Hundreds of protesters and dozens of LAPD officers filled the streets Wednesday night as the city began its closure of Echo Park Lake for renovations.
Several protesters arrived at Echo Park Lake Wednesday morning, fearing for the displacement of the area’s homeless community. They held signs and marched the streets to Councilman Mitch O’Farrell’s office, who represents the 13th district of Los Angeles.
Protesters had planned to camp through the night as reports said the park’s closure could begin as soon as Thursday.
At approximately 8 p.m. videos posted to social media showed a sea of police officers converge on the area, trucks carrying loads of fencing to the lake and the large groups of protesters chanting “these are our neighbors.”
Councilman O’Farrell addressed the police presence at Echo Park Lake, posting a tweet at 10:24 p.m., saying the police were asked to be there for “safety efforts” while the fencing was put up.
“The Los Angeles Police Department was asked to support community safety efforts during installation of the fencing to assist in the rehabilitation of Echo Park,” O’Farrell said. “Department personnel are deployed in that area so that those efforts can begin in a safe and unimpeded manner.”
The Los Angeles Police Department was asked to support community safety efforts during installation of the fencing to assist in the rehabilitation of Echo Park.
Department personnel are deployed in that area so that those efforts can begin in a safe and unimpeded manner. pic.twitter.com/9V1lsXpZAC
— Mitch O'Farrell (@MitchOFarrell) March 25, 2021
Streets that bordered the Echo Park Lake were covered with yellow tape and LAPD officers telling people they could not pass through. Buses for arrest transports were also seen in the area.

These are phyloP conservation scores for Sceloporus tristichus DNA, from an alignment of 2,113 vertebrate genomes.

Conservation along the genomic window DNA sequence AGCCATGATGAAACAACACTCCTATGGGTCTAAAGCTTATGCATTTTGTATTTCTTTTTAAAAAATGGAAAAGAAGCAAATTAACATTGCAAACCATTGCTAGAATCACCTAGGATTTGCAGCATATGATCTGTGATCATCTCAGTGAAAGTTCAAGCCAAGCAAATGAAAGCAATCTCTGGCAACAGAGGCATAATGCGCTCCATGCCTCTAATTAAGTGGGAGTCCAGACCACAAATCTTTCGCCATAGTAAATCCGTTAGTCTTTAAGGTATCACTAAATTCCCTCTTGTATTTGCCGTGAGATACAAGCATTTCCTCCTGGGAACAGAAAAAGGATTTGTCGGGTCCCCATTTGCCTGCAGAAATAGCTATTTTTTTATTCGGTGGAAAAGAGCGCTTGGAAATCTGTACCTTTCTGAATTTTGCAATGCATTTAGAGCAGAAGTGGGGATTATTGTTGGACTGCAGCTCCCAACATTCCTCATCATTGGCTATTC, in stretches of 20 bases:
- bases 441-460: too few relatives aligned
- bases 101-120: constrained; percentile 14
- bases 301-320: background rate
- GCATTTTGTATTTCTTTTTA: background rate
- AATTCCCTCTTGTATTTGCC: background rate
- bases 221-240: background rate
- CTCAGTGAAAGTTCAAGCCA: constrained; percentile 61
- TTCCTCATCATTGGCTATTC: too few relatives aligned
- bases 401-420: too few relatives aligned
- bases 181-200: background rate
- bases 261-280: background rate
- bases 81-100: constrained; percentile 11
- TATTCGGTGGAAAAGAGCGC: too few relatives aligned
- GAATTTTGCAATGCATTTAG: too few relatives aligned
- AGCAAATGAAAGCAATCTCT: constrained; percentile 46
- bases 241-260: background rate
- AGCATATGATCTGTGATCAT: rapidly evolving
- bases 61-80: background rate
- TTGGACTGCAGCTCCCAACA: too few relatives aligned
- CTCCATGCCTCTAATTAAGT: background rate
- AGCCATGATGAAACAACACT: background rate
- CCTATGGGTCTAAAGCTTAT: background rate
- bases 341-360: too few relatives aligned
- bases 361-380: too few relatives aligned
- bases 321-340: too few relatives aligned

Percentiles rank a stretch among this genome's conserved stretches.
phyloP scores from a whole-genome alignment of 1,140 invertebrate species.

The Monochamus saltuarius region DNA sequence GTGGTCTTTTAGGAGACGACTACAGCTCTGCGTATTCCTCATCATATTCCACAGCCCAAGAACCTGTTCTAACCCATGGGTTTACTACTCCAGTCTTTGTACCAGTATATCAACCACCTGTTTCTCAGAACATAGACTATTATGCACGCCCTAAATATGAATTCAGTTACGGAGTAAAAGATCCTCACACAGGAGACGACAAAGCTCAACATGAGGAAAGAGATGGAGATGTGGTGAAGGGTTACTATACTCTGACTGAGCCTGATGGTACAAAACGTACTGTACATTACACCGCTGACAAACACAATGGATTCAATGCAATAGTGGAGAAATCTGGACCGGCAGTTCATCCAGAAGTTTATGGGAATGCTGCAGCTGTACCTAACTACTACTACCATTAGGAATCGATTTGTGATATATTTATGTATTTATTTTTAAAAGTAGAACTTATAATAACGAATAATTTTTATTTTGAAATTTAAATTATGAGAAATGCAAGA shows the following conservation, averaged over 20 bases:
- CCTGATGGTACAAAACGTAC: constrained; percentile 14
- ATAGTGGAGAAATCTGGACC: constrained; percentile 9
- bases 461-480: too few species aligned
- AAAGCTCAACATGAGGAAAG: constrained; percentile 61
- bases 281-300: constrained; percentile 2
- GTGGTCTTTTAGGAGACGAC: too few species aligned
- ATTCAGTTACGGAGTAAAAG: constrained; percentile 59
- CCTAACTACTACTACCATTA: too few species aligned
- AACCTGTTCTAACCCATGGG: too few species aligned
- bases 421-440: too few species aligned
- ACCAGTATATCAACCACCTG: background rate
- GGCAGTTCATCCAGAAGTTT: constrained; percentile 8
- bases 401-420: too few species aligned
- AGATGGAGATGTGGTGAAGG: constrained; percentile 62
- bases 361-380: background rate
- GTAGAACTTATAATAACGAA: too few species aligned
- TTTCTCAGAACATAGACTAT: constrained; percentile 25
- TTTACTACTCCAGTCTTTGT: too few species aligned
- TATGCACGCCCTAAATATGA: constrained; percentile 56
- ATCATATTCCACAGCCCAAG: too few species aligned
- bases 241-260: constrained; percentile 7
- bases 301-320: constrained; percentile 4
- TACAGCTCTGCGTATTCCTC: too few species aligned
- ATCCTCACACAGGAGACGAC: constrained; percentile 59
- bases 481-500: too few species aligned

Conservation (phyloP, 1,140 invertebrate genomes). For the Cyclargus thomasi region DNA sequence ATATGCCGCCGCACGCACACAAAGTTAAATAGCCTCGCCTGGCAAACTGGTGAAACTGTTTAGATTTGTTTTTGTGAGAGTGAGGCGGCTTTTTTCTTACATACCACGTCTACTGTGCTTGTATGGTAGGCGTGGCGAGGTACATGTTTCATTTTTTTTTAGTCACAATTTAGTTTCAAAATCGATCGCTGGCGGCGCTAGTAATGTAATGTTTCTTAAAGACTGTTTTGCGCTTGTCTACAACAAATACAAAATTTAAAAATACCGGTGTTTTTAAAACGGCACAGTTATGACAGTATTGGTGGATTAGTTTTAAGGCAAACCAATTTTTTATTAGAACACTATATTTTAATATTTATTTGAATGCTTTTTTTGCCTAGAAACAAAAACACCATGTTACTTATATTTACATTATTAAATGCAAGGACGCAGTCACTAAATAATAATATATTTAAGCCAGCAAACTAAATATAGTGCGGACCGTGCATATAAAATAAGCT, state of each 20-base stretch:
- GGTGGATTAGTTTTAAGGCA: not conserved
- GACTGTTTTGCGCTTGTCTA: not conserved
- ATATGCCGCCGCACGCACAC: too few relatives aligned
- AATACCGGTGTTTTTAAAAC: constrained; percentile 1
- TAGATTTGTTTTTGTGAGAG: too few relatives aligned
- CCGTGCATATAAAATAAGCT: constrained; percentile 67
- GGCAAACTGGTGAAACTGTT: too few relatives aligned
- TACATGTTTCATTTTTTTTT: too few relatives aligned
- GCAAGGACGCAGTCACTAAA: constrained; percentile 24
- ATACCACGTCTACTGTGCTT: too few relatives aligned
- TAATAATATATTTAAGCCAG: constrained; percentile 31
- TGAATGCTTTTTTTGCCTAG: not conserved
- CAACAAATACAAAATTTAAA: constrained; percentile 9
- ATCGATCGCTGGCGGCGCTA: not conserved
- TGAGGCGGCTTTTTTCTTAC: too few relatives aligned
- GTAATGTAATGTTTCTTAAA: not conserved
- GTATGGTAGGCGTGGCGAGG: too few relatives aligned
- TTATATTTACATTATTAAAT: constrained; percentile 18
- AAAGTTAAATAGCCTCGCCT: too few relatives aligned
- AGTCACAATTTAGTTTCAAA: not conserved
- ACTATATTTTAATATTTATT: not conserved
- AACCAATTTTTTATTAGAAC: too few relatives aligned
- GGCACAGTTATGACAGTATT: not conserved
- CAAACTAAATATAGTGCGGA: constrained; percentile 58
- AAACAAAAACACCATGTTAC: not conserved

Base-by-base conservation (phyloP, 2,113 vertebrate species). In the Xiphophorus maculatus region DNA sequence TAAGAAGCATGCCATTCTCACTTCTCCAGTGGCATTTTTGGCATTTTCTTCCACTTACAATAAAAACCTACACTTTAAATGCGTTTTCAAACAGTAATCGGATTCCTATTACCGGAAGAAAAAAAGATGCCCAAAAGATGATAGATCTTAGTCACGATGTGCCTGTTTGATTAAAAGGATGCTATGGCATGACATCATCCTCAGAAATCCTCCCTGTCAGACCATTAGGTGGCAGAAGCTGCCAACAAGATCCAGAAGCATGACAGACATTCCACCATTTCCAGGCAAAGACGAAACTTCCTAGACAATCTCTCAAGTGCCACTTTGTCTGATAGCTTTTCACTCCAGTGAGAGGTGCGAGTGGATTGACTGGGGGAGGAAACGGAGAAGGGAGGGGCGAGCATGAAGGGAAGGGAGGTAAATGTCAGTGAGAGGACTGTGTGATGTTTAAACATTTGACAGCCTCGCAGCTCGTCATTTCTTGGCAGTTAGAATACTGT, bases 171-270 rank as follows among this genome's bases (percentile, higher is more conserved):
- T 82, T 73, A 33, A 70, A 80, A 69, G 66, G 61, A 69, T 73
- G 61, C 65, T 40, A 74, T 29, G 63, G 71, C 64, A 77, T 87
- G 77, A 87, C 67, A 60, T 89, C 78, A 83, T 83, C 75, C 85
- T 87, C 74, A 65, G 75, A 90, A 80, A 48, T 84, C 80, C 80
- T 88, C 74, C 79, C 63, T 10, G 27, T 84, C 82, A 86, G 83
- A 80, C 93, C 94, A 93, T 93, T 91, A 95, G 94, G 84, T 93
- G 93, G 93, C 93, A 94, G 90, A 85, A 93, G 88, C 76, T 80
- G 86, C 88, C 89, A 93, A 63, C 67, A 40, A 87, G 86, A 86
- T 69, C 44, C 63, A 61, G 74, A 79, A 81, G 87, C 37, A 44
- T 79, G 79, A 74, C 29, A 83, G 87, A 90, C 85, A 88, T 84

“Police officers have come in the dark of night to remove the unhoused community,” Activist Theo Henderson said in video documenting the scene at Echo Park Lake. “They have three police arrest buses, they have two trucks of fencing, as well as over 60 officers converging on different vantage points to cattle the protesters, as well as arrest them.”
LAPD declared two unlawful assemblies in the area and asked people to disperse. Police also said while fencing was going up, people were allowed remain in the area.
“For clarification, the fencing is being installed tonight and people currently in the park will be allowed to stay overnight, but will not be allowed to come and go,” LAPD announced through Twitter. “The Los Angeles Police Department continues to ask for calm and cooperation as the installation of fencing in support of the Echo Park rehabilitation effort continues.”
People on the ground said officers used tear gas, but the department refuted that, saying no force had been used.
As the midnight hour came, LAPD said it had created a “protest zone” on Glendale Boulevard.
Probably close to 400 LAPD officers spread out all throughout Echo Park Lake, over 100 police cars (packed w/ 4 cops each), 3 busses, 2 helicopters, & other city departments getting ready to throw people's belongings, etc. Tax dollars spent to criminalize poverty.#EchoParkRiseUp pic.twitter.com/ADjD4LBKxh
— Kenneth Mejia (@kennethmejiaLA) March 25, 2021
Early Wednesday, Mayor Eric Garcetti spoke on the Echo Park protest and said that the city would not allow a single homeless individual in the area to be displaced.
“I’m very proud that we have place for every single person to be… a safe hotel room,” Garcetti said. “This is exactly what we need whether it’s public works improvement like at the lake, or whether it’s longer term in communities where we have long-term encampments. 100% of the people there have a room to sleep in.”
Garcetti said he believed formal notice should be given to people in the area and LAPD Chief Michel Moore said a 24-hour notice had been issued as of Wednesday night.